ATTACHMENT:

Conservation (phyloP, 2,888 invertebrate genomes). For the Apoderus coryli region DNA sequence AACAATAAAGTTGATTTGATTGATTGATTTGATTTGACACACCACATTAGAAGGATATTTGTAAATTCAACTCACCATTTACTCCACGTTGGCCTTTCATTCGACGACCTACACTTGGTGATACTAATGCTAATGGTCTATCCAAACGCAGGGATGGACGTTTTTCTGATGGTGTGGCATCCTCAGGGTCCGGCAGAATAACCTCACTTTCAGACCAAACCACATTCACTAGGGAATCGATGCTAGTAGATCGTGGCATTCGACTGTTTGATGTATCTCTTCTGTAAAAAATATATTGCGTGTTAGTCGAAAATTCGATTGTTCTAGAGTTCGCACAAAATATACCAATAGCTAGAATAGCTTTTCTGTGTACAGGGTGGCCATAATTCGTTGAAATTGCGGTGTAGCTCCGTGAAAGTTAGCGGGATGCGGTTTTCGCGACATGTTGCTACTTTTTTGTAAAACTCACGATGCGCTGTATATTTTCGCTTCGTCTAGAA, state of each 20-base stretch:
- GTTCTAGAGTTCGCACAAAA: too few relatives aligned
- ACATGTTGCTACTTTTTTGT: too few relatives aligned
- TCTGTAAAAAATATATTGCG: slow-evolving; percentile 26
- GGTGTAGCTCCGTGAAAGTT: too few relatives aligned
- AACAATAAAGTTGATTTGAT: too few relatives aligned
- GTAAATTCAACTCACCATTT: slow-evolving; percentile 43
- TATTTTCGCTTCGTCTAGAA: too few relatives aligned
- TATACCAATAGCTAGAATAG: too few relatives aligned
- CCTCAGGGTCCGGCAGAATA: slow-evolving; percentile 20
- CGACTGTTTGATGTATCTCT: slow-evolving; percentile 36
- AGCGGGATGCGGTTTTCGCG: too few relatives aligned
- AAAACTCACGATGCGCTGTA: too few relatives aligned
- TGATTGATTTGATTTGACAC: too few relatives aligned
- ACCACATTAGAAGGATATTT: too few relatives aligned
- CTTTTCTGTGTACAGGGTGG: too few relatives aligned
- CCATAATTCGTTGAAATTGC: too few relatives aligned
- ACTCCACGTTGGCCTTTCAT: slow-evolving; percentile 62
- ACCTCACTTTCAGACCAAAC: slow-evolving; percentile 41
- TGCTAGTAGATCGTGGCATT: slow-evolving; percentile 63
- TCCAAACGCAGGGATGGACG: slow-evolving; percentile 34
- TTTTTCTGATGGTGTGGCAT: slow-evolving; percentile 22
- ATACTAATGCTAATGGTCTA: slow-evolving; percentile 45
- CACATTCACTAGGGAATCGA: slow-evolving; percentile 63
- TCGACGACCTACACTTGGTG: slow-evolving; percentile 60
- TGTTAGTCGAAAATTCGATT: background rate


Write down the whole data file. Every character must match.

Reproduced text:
Conservation (phyloP, 2,888 invertebrate genomes). For the Apoderus coryli region DNA sequence AACAATAAAGTTGATTTGATTGATTGATTTGATTTGACACACCACATTAGAAGGATATTTGTAAATTCAACTCACCATTTACTCCACGTTGGCCTTTCATTCGACGACCTACACTTGGTGATACTAATGCTAATGGTCTATCCAAACGCAGGGATGGACGTTTTTCTGATGGTGTGGCATCCTCAGGGTCCGGCAGAATAACCTCACTTTCAGACCAAACCACATTCACTAGGGAATCGATGCTAGTAGATCGTGGCATTCGACTGTTTGATGTATCTCTTCTGTAAAAAATATATTGCGTGTTAGTCGAAAATTCGATTGTTCTAGAGTTCGCACAAAATATACCAATAGCTAGAATAGCTTTTCTGTGTACAGGGTGGCCATAATTCGTTGAAATTGCGGTGTAGCTCCGTGAAAGTTAGCGGGATGCGGTTTTCGCGACATGTTGCTACTTTTTTGTAAAACTCACGATGCGCTGTATATTTTCGCTTCGTCTAGAA, state of each 20-base stretch:
- GTTCTAGAGTTCGCACAAAA: too few relatives aligned
- ACATGTTGCTACTTTTTTGT: too few relatives aligned
- TCTGTAAAAAATATATTGCG: slow-evolving; percentile 26
- GGTGTAGCTCCGTGAAAGTT: too few relatives aligned
- AACAATAAAGTTGATTTGAT: too few relatives aligned
- GTAAATTCAACTCACCATTT: slow-evolving; percentile 43
- TATTTTCGCTTCGTCTAGAA: too few relatives aligned
- TATACCAATAGCTAGAATAG: too few relatives aligned
- CCTCAGGGTCCGGCAGAATA: slow-evolving; percentile 20
- CGACTGTTTGATGTATCTCT: slow-evolving; percentile 36
- AGCGGGATGCGGTTTTCGCG: too few relatives aligned
- AAAACTCACGATGCGCTGTA: too few relatives aligned
- TGATTGATTTGATTTGACAC: too few relatives aligned
- ACCACATTAGAAGGATATTT: too few relatives aligned
- CTTTTCTGTGTACAGGGTGG: too few relatives aligned
- CCATAATTCGTTGAAATTGC: too few relatives aligned
- ACTCCACGTTGGCCTTTCAT: slow-evolving; percentile 62
- ACCTCACTTTCAGACCAAAC: slow-evolving; percentile 41
- TGCTAGTAGATCGTGGCATT: slow-evolving; percentile 63
- TCCAAACGCAGGGATGGACG: slow-evolving; percentile 34
- TTTTTCTGATGGTGTGGCAT: slow-evolving; percentile 22
- ATACTAATGCTAATGGTCTA: slow-evolving; percentile 45
- CACATTCACTAGGGAATCGA: slow-evolving; percentile 63
- TCGACGACCTACACTTGGTG: slow-evolving; percentile 60
- TGTTAGTCGAAAATTCGATT: background rate